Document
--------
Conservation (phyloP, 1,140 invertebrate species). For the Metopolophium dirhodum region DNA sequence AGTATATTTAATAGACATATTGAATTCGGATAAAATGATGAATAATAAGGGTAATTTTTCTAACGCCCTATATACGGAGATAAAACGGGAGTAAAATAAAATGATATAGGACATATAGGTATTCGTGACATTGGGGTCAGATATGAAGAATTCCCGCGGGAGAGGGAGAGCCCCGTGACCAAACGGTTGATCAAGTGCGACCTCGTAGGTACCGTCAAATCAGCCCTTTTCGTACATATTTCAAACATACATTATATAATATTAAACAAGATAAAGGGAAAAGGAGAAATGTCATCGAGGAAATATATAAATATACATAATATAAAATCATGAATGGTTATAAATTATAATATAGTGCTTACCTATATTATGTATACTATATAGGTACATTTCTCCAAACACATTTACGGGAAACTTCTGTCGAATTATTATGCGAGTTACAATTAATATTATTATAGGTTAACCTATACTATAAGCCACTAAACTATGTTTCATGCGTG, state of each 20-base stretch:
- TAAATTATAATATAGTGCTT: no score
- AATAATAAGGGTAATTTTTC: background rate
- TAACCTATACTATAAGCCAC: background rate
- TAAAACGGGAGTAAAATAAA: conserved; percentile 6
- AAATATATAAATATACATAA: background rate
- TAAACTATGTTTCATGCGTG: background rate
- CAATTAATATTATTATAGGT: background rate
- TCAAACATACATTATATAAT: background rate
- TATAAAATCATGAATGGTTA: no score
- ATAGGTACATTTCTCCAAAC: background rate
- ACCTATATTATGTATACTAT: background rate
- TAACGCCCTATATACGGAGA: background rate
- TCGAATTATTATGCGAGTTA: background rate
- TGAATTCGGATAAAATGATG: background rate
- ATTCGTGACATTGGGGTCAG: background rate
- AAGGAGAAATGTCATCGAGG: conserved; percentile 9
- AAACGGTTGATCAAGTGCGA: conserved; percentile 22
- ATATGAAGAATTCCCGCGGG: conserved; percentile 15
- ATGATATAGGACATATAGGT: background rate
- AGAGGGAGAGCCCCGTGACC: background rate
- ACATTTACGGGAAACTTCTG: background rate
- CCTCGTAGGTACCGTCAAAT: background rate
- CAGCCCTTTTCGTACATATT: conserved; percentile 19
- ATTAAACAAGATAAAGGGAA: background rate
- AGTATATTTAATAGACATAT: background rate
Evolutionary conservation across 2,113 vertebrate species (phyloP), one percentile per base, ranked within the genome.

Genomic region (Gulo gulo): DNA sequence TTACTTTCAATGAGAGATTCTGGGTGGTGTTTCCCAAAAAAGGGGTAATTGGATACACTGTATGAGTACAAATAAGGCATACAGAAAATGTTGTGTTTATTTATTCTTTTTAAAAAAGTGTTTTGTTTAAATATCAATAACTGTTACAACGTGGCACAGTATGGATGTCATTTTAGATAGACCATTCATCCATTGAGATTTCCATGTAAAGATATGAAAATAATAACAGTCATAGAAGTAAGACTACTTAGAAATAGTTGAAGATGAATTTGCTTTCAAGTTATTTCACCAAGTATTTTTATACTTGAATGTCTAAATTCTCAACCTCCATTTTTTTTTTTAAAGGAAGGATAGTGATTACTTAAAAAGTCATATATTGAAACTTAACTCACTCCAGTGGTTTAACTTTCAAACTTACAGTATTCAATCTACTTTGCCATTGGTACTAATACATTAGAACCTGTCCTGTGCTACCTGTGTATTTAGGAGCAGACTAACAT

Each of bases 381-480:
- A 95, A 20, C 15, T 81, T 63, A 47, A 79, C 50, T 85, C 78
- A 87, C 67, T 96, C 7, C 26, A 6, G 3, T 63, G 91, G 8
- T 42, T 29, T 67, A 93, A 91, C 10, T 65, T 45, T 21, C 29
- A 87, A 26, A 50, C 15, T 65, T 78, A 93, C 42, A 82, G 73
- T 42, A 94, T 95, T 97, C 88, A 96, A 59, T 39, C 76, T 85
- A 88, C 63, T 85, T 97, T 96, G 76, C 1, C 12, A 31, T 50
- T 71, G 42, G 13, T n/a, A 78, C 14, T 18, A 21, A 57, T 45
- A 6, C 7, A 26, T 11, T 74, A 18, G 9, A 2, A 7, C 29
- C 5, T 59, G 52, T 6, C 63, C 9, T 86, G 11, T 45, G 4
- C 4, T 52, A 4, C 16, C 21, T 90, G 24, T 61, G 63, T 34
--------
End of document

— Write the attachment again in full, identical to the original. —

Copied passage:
Conservation (phyloP, 1,140 invertebrate species). For the Metopolophium dirhodum region DNA sequence AGTATATTTAATAGACATATTGAATTCGGATAAAATGATGAATAATAAGGGTAATTTTTCTAACGCCCTATATACGGAGATAAAACGGGAGTAAAATAAAATGATATAGGACATATAGGTATTCGTGACATTGGGGTCAGATATGAAGAATTCCCGCGGGAGAGGGAGAGCCCCGTGACCAAACGGTTGATCAAGTGCGACCTCGTAGGTACCGTCAAATCAGCCCTTTTCGTACATATTTCAAACATACATTATATAATATTAAACAAGATAAAGGGAAAAGGAGAAATGTCATCGAGGAAATATATAAATATACATAATATAAAATCATGAATGGTTATAAATTATAATATAGTGCTTACCTATATTATGTATACTATATAGGTACATTTCTCCAAACACATTTACGGGAAACTTCTGTCGAATTATTATGCGAGTTACAATTAATATTATTATAGGTTAACCTATACTATAAGCCACTAAACTATGTTTCATGCGTG, state of each 20-base stretch:
- TAAATTATAATATAGTGCTT: no score
- AATAATAAGGGTAATTTTTC: background rate
- TAACCTATACTATAAGCCAC: background rate
- TAAAACGGGAGTAAAATAAA: conserved; percentile 6
- AAATATATAAATATACATAA: background rate
- TAAACTATGTTTCATGCGTG: background rate
- CAATTAATATTATTATAGGT: background rate
- TCAAACATACATTATATAAT: background rate
- TATAAAATCATGAATGGTTA: no score
- ATAGGTACATTTCTCCAAAC: background rate
- ACCTATATTATGTATACTAT: background rate
- TAACGCCCTATATACGGAGA: background rate
- TCGAATTATTATGCGAGTTA: background rate
- TGAATTCGGATAAAATGATG: background rate
- ATTCGTGACATTGGGGTCAG: background rate
- AAGGAGAAATGTCATCGAGG: conserved; percentile 9
- AAACGGTTGATCAAGTGCGA: conserved; percentile 22
- ATATGAAGAATTCCCGCGGG: conserved; percentile 15
- ATGATATAGGACATATAGGT: background rate
- AGAGGGAGAGCCCCGTGACC: background rate
- ACATTTACGGGAAACTTCTG: background rate
- CCTCGTAGGTACCGTCAAAT: background rate
- CAGCCCTTTTCGTACATATT: conserved; percentile 19
- ATTAAACAAGATAAAGGGAA: background rate
- AGTATATTTAATAGACATAT: background rate
Evolutionary conservation across 2,113 vertebrate species (phyloP), one percentile per base, ranked within the genome.

Genomic region (Gulo gulo): DNA sequence TTACTTTCAATGAGAGATTCTGGGTGGTGTTTCCCAAAAAAGGGGTAATTGGATACACTGTATGAGTACAAATAAGGCATACAGAAAATGTTGTGTTTATTTATTCTTTTTAAAAAAGTGTTTTGTTTAAATATCAATAACTGTTACAACGTGGCACAGTATGGATGTCATTTTAGATAGACCATTCATCCATTGAGATTTCCATGTAAAGATATGAAAATAATAACAGTCATAGAAGTAAGACTACTTAGAAATAGTTGAAGATGAATTTGCTTTCAAGTTATTTCACCAAGTATTTTTATACTTGAATGTCTAAATTCTCAACCTCCATTTTTTTTTTTAAAGGAAGGATAGTGATTACTTAAAAAGTCATATATTGAAACTTAACTCACTCCAGTGGTTTAACTTTCAAACTTACAGTATTCAATCTACTTTGCCATTGGTACTAATACATTAGAACCTGTCCTGTGCTACCTGTGTATTTAGGAGCAGACTAACAT

Each of bases 381-480:
- A 95, A 20, C 15, T 81, T 63, A 47, A 79, C 50, T 85, C 78
- A 87, C 67, T 96, C 7, C 26, A 6, G 3, T 63, G 91, G 8
- T 42, T 29, T 67, A 93, A 91, C 10, T 65, T 45, T 21, C 29
- A 87, A 26, A 50, C 15, T 65, T 78, A 93, C 42, A 82, G 73
- T 42, A 94, T 95, T 97, C 88, A 96, A 59, T 39, C 76, T 85
- A 88, C 63, T 85, T 97, T 96, G 76, C 1, C 12, A 31, T 50
- T 71, G 42, G 13, T n/a, A 78, C 14, T 18, A 21, A 57, T 45
- A 6, C 7, A 26, T 11, T 74, A 18, G 9, A 2, A 7, C 29
- C 5, T 59, G 52, T 6, C 63, C 9, T 86, G 11, T 45, G 4
- C 4, T 52, A 4, C 16, C 21, T 90, G 24, T 61, G 63, T 34